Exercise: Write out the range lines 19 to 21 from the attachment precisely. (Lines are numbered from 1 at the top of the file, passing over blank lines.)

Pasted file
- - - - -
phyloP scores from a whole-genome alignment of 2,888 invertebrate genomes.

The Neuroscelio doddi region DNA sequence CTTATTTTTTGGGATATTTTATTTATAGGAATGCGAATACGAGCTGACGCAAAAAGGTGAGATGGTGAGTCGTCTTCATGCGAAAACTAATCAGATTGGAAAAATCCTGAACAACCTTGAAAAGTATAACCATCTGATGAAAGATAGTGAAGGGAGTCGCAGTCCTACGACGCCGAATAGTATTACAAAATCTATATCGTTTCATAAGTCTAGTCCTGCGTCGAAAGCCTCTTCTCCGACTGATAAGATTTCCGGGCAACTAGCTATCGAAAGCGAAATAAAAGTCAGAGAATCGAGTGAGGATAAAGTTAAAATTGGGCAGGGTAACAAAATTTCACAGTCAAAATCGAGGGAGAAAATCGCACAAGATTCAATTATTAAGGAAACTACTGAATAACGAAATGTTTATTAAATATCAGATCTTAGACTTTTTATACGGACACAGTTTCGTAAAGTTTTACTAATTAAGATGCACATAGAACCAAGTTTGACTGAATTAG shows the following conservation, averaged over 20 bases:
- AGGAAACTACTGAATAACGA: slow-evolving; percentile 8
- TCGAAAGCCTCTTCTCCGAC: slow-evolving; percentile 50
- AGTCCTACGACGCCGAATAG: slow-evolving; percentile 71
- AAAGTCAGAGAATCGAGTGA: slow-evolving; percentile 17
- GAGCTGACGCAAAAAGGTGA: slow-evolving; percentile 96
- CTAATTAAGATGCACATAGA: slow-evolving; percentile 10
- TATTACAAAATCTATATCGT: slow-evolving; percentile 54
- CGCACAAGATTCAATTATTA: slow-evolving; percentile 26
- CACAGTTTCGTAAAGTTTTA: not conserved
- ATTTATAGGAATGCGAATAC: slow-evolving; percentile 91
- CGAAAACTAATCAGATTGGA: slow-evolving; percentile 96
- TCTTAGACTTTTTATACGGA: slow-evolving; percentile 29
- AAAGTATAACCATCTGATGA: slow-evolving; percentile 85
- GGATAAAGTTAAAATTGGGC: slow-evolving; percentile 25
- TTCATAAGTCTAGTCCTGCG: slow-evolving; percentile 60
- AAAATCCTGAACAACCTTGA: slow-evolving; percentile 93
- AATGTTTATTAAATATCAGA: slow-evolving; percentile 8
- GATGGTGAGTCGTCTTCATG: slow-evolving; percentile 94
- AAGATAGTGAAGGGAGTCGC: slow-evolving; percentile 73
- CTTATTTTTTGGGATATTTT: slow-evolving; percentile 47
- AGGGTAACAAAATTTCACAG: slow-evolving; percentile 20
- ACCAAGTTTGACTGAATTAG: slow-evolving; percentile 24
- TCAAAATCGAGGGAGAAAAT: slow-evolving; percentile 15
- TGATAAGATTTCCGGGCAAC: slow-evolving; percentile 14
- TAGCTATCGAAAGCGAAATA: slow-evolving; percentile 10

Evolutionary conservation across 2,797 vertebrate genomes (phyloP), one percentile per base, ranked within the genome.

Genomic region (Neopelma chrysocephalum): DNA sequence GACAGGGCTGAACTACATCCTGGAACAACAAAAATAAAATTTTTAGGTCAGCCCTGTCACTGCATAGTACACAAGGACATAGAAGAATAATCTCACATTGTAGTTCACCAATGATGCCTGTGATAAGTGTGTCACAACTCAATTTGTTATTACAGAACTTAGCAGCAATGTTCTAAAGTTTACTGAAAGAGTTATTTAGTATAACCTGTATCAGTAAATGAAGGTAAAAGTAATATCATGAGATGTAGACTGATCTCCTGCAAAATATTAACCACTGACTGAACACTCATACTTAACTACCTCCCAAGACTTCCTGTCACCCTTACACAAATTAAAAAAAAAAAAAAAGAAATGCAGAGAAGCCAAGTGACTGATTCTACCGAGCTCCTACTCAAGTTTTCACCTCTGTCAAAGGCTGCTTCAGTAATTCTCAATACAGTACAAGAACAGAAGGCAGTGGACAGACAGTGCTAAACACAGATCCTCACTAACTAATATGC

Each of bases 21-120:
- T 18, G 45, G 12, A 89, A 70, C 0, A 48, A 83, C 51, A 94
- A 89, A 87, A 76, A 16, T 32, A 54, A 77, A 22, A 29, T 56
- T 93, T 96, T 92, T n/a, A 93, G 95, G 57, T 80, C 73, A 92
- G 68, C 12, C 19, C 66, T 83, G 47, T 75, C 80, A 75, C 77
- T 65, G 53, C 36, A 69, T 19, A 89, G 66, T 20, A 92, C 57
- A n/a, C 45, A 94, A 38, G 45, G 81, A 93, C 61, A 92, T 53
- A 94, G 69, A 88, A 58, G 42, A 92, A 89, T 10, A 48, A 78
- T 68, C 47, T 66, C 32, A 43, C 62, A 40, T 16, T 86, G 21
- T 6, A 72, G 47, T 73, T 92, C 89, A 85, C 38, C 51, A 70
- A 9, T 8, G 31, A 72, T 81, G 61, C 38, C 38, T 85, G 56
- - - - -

- AATGTTTATTAAATATCAGA: slow-evolving; percentile 8
- GATGGTGAGTCGTCTTCATG: slow-evolving; percentile 94
- AAGATAGTGAAGGGAGTCGC: slow-evolving; percentile 73